Send Your Name Into Space Aboard OSIRIS-REx

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Here’s a chance to become part of a NASA mission. You can send your name which will be etched on a microchip aboard the OSIRIS-REx mission that will travel to the 500m wide asteroid called Bennu in 2016. The mission will collect samples of the asteroid and return them to Earth for analysis. 

If you like or follow the mission on Facebook or Twitter you will receive updates on where your name is in space. 

Image Credit: 

NASA/Goddard/Chris Meaney

Find out more here:

Send your name on OSIRIS-REx 

If you want your name to travel in space you can submit your details here before the 30th Sept:

Names to Bennu

Astrophotography 101

Mare Crisium

We're in luck.  Digital photography gives us all a chance to record what we see in minutes if not seconds. 

There was a time when astrophotography was highly limited.  We used 35mm cameras with low light speeds like ASA 160 for colour and higher light speeds like ASA 400 for black and white.  Worse, we never knew what we were going to get so we bracketed shots with various exposures; were never quite sure if our motor drive was tracking properly, and we were genuinely thrilled when 2 or 3 exposures out of 36 looked good.  That's all changed.


Digital photography gives us immediate results and real-time feedback on our astrophotography efforts.  …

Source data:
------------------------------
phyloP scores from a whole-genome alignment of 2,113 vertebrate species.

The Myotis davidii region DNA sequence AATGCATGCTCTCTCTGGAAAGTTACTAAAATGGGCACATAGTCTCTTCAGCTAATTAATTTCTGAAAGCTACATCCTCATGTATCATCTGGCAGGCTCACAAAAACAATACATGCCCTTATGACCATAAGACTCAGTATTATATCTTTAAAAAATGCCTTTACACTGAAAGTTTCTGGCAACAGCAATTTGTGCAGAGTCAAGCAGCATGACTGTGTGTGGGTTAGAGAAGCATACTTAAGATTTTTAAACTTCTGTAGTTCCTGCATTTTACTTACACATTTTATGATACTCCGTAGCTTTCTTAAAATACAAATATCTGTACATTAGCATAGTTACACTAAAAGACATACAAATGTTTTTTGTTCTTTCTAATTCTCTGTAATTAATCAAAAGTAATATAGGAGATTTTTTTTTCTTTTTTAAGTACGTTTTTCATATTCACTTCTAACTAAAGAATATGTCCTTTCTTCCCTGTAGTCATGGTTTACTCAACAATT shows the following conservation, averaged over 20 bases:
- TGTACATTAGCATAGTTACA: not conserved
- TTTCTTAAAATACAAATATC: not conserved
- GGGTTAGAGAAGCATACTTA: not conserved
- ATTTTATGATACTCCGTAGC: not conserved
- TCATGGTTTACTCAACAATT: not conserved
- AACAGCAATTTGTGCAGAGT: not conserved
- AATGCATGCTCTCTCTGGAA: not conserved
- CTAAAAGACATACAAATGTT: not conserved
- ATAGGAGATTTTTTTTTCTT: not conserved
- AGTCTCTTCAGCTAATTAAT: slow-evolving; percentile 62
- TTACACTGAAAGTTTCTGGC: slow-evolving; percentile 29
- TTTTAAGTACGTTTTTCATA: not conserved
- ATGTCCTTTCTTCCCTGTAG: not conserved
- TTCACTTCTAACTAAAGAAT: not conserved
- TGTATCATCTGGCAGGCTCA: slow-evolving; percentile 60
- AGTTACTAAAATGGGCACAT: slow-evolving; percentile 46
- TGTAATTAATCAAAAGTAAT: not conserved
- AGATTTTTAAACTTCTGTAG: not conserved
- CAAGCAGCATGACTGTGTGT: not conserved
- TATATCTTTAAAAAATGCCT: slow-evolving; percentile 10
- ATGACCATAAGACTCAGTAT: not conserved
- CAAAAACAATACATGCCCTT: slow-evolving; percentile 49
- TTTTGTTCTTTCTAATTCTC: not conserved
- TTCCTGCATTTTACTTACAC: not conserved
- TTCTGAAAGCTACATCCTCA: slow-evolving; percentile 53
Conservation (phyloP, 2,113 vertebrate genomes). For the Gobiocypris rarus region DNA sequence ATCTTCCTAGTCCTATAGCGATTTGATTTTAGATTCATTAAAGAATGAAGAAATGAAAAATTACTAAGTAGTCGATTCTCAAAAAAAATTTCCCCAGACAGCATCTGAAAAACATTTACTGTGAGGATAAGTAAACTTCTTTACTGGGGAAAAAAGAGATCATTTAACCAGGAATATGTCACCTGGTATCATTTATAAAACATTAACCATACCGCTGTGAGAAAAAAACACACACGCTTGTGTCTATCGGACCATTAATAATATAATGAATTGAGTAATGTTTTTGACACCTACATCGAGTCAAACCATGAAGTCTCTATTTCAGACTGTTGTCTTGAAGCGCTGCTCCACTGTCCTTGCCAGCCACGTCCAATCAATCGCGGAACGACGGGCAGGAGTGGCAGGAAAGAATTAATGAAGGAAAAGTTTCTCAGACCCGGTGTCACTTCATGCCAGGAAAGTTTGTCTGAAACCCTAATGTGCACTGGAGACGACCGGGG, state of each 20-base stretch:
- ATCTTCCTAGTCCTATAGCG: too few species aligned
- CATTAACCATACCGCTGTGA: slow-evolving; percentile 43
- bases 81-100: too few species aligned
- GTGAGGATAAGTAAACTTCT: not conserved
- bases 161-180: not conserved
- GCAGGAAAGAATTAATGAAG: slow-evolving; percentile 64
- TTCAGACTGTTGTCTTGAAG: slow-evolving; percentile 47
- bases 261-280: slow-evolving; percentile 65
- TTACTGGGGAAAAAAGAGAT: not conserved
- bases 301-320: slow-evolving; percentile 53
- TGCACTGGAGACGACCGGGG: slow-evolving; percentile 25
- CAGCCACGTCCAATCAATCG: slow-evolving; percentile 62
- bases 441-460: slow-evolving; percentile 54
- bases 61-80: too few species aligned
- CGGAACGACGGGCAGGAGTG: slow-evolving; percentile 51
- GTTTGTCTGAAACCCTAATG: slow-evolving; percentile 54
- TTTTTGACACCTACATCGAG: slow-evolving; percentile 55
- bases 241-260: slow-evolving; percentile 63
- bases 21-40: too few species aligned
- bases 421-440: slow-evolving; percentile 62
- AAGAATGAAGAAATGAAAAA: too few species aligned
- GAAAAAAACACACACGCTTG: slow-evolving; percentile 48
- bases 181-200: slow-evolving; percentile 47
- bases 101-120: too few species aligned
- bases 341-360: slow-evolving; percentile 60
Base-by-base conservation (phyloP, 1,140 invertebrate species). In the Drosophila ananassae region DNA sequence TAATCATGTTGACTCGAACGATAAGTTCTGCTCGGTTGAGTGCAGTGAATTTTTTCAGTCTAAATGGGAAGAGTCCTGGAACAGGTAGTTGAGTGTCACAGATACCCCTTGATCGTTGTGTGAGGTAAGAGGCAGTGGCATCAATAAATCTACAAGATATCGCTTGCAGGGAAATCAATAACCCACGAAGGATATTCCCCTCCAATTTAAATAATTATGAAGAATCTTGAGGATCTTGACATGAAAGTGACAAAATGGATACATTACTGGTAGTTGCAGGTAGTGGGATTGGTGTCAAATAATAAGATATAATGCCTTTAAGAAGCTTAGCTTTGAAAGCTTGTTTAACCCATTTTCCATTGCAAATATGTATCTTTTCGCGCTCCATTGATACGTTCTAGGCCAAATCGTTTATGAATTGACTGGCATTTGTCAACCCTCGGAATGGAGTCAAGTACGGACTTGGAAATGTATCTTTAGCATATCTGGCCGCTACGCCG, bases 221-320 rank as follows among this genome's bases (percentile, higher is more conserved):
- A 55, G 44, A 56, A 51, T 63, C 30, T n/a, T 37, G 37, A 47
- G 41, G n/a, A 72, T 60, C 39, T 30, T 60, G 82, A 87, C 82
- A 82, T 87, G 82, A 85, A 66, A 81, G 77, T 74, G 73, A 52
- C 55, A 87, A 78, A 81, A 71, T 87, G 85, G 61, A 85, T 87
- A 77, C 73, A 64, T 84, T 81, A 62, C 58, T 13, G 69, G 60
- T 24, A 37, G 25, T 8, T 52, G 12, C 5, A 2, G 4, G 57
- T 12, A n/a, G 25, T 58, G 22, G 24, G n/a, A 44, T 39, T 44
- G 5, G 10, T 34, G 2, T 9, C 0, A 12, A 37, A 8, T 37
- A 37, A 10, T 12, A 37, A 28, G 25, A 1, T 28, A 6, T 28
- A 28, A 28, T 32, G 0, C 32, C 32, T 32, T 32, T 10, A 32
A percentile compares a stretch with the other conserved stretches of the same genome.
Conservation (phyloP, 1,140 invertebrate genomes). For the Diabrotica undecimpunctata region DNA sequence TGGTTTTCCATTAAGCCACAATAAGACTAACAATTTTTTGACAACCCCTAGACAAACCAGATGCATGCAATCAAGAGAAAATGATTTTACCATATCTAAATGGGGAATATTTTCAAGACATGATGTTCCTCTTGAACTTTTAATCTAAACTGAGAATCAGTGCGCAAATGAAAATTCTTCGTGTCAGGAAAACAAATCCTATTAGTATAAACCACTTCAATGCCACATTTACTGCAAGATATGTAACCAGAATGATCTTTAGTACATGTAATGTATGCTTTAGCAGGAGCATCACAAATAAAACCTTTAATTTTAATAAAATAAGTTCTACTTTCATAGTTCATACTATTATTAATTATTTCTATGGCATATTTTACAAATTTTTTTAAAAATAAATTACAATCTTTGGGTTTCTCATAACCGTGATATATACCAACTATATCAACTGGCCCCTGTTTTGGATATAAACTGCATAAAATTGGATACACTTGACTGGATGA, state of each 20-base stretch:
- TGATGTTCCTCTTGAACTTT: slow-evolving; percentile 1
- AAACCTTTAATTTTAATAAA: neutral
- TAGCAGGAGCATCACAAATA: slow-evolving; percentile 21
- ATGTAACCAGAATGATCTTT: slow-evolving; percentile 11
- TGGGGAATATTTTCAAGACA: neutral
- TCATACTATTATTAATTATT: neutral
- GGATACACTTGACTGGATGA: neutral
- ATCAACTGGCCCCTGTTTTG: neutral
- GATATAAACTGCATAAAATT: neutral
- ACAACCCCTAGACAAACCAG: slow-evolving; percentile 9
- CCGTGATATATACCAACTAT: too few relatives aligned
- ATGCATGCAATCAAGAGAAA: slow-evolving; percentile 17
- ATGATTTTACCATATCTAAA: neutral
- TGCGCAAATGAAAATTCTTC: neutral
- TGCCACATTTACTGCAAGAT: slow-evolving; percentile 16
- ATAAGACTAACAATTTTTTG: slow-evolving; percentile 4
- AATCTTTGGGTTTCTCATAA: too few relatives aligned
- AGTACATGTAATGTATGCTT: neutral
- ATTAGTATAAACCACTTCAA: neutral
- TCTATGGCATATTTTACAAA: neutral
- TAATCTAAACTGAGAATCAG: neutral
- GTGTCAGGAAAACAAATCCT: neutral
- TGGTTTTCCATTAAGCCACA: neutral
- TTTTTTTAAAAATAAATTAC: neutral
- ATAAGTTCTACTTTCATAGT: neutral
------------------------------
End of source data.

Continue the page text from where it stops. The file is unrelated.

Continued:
Venus, Mars, Saturn, Jupiter.  How to Observe Them and Where to Look.

Jupiter NASA

The most visible planets in our solar system are a joy to behold.  Here's the best equipment and ways to watch our good-neighbours in the sky.


Most of us can recognize the difference between a planet and a star.  Sometimes it's because of it's occurrence on the horizon in the western sky like Venus, or its magnitude just seems to be extraordinarily bright relative to the others stars in the night sky, or within the recognizable stars of common constellations.


It's reassuring to be able to look up and instinctively know Venus from Mars, Jupiter and Saturn.  It's amazing when we find them and see the rings of Saturn, the bands on Jupiter, the orange and red bloom of Mars, or the yellow haze of Venus. 

Saturn Floats! But What if a Sea Was Found Large Enough to Sail It On?

Saturn floating on the sea

Saturn is the only planet less dense than water, so it would float if a sea could be found large enough to put it in.

So how dense is Saturn and what makes it like that?


To start off we need to know the density of water. This is measured as 1 g/cm3. Although this value isn’t quite true as water will change its density depending on the temperature of the water.  So this is really a rounded up figure.  The range of difference isn’t that great though, being about 0.96 g/cm3 at 100 0C and 0.99 g/cm3 at 4 0C when it is at its densest. On a side note water is a fascinating substance as it becomes less dense when it freezes to ice. Hence, ice floats on the top of seas and oceans so they never totally freeze up. …

Where Went the Sun? Solar Cycles

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We are at the end of an 11 year cycle that was supposed to produce significant solar activity.  Instead, it's the least active we have seen in 4 centuries.  What are the implications?


What is a Solar Cycle?